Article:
“It feels great,” said Rachel Scotch, after getting elected as president of the MassDefenders chapter. “The next step is to move things forward so we’re officially recognized as a union.”
The MassDefenders renewed their campaign for collective bargaining rights starting in December by holding meetings around the state, gathering nominations and then holding the vote that made Scotch president. In addition to her, there are now 16 officers and executive board members for the budding Local 888 chapter. The roughly 750 lawyers, investigators and social service advocates and administrative staff in the state agency want to unite in Local 888 and bargain collectively. But a loophole in state law denies them this basic human right.
This month, representatives of the Mass-Defenders testified at the State House on behalf of a bill that would officially authorize the union.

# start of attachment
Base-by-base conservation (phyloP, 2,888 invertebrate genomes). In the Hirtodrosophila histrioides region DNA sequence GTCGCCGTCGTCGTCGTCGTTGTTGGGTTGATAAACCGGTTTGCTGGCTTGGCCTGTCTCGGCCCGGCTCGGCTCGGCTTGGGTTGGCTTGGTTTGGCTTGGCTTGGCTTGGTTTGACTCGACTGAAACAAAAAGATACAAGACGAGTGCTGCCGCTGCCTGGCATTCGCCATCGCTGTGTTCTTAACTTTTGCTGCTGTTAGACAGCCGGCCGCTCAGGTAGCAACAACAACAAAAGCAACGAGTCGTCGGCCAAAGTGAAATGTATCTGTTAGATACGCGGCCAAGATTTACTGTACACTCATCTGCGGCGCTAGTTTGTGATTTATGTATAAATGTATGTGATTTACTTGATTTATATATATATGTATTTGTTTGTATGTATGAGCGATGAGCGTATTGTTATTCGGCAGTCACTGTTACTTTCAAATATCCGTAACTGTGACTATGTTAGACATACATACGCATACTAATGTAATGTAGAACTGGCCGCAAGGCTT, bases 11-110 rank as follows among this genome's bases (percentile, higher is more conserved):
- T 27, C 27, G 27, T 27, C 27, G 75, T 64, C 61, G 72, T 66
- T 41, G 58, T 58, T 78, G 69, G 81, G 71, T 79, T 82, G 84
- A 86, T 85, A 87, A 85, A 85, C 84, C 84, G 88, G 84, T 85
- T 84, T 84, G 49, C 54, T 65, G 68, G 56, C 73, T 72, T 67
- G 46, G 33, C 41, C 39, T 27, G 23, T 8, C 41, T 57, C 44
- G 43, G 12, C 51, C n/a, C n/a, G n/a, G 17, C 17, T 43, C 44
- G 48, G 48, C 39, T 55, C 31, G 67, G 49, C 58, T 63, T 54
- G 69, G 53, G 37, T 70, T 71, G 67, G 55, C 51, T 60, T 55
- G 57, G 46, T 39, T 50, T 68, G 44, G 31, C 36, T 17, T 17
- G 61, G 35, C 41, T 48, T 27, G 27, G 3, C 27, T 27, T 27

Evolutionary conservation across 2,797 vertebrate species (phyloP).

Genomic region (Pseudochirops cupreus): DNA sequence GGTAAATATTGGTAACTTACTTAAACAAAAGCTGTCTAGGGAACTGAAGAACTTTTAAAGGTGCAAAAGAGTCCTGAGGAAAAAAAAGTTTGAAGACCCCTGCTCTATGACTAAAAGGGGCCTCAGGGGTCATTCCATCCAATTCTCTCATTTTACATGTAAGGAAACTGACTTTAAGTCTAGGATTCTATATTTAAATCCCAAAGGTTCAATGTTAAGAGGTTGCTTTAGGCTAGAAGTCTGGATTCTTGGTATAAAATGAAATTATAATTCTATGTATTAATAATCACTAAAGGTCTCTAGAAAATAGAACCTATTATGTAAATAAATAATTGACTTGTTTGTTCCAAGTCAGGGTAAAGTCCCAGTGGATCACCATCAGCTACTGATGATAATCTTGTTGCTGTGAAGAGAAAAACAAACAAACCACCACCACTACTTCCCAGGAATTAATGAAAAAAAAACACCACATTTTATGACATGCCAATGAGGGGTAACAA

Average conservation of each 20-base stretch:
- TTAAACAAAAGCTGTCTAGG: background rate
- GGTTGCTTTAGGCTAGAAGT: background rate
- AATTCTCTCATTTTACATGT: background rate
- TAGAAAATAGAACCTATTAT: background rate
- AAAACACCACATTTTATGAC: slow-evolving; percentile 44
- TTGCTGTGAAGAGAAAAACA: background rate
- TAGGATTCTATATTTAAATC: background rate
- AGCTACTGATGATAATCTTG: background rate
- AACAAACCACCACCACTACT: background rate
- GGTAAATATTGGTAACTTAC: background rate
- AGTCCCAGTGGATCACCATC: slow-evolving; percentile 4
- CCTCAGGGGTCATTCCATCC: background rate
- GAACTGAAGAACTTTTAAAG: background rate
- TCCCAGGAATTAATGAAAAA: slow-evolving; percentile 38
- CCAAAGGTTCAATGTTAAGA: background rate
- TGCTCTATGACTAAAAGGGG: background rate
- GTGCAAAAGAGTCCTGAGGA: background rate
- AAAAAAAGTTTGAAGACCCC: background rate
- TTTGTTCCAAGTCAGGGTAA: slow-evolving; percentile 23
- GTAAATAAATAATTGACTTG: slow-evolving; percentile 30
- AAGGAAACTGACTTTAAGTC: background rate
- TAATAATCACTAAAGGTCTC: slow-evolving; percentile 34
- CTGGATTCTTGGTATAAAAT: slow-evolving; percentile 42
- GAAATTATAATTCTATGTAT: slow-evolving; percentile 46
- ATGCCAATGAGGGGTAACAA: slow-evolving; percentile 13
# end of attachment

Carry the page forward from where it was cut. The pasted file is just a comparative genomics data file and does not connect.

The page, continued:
The workers want to join a union, and the bill has enough support among lawmakers to pass. Last legislative session, a bill to fix this loophole never made it out of the powerful House Ways and Means Committee. In fact, the MassDefenders’ campaign has already netted significant raises for employees of the Committee for Public Counsel Services — the bureaucratic name for the state’s public defenders.
Without a labor contract, however, there is no guarantee of any raises looking ahead to the future, said Scotch, who has worked at the agency for nine years. “There’s no way that people can plan their lives.” One result is high turnover at the agency.
Scotch urges Local 888 and other union members to contact their legislators in support of the legislation. For more information, visit the Local 888 website: http://www.seiu888.org/massdefenders/